Aid Buzz (March 20): Aid campaigning | Philippines road project lacks value for money | Indonesia justice project not benefiting poor | TPP bad for global health | Aid to Myanmar for governance? | Steve Lewis on aid | Opposition criticizes aid for asylum seekers | More

Our monthly round-up of Australian aid and development news.

The Movement to End Poverty

On 14 March nearly 1000 young Australians gathered as a part of the 2013 Oaktree Roadtrip to end poverty (which Jonathan Pryke took part in) on the front lawns of Parliament House to launch the Movement to End Poverty, a sector-wide campaign that will run up until the federal election in September. The Movement to End Poverty is a joint petition of the Make Poverty History and Micah Challenge coalitions.

The campaign asks that the Government and opposition commit to increasing the foreign aid budget to 0.7% of Gross National Income by 2020 and to reach 0.5% by 2016-17. The Campaign aims to collect 500,000 signatures before the election. In its first week it has collected over 45,000.

UNICEF Australia has also launched its own campaign advocating for the continued increase of the Australian aid budget: the Promise Me campaign.

Meanwhile, former finance minister Nick Minchin wrote to the editor of The Australian, on March 7, describing projected growth in the aid budget to 2016-17 as “staggering, irresponsible and unaffordable” and calling for aid volume to be frozen in real terms, at least until the budget returns to surplus.

Aversion to risk defeats value for money in Philippines road project

AusAID has released the Independent Progress Review of the $100m Provincial Road Management Facility (PRMF) in the Philippines. The program, which up until September 2012 was delivered by Coffey International, funds the upgrading of roads in 10 poor provinces of the Philippines. The July 2012 report states that progress “has not been commensurate with the time and funding utilized.” By the end of 2011, the project has spent about $75 million of its $100 million budget, but had only rehabilitated and maintained about  70 kms of the project’s 1000 km target. The report points the finger at “high transaction costs,” “prolonged decision-making processes,” and “AusAID’s aversion to risk.” The management response [pdf] acknowledges the “chronic underperformance issues” and promises major change.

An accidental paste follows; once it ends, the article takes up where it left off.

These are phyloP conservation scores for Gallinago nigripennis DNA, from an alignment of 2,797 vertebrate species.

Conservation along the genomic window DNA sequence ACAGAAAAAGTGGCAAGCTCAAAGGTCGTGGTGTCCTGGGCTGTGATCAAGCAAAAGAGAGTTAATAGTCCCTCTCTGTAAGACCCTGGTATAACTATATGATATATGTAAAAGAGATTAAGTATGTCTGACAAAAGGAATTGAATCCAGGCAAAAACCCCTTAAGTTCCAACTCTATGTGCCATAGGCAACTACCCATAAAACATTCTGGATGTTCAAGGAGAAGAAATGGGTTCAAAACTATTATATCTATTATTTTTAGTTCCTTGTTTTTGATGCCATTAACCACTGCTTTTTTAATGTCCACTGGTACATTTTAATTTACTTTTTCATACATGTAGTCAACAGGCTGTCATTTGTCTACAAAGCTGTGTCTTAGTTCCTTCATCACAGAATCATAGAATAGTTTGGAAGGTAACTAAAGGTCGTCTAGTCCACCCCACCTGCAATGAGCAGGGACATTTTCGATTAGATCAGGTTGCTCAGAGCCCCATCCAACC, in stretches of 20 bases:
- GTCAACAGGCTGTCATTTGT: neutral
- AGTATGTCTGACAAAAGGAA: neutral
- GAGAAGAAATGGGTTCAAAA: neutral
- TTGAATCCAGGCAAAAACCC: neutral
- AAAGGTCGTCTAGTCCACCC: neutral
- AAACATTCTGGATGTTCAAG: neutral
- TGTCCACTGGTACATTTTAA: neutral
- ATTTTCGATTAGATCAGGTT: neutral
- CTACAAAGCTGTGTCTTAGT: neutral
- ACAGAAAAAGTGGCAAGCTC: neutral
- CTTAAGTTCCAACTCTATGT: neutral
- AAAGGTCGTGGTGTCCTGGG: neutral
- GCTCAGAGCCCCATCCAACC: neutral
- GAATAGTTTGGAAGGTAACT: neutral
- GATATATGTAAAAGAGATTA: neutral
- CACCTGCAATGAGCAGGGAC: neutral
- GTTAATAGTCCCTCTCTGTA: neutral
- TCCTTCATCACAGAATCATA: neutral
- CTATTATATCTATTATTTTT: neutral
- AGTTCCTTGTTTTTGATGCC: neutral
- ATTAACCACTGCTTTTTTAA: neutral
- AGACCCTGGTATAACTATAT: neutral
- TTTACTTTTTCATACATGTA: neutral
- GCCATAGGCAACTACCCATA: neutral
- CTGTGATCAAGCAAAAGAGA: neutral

Indonesia justice project not benefiting the poor

An Independent Progress Review of the Australia Indonesia Partnership for Justice, a five-year $50 million program initiated in June 2011 with the objective of “increased access to better quality legal information services” for people in Indonesia. The review, completed in November 2012, finds that the project will not benefit the poor, and that its first objective (“Improved judicial resolution systems for marginalized groups”) is unlikely to be achieved. AusAID has agreed [pdf] with the report’s analysis and recommendations.

Similar criticisms were made more broadly of Australian aid in the Office of Development Effectiveness law and justice review (released earlier this year, but conducted in 2011). Whereas the management response to that review stressed the progress already made to implement ODE’s recommendation of doing more to support marginalized groups, the management response to the Indonesia review accepts that the Partnership for Justice program has to be reoriented “to be less focussed on high-level institutional reform and more directly beneficial for the end user justice seeker.”

These two reviews (on Indonesia and Philippines) are the only ones released onto the AusAID website in the last month. From now on, the Aid Buzz will provide summaries of all aid evaluations. We know there are lots of good ones, and look forward to reporting on them soon.

Trans Pacific Partnership bad for global health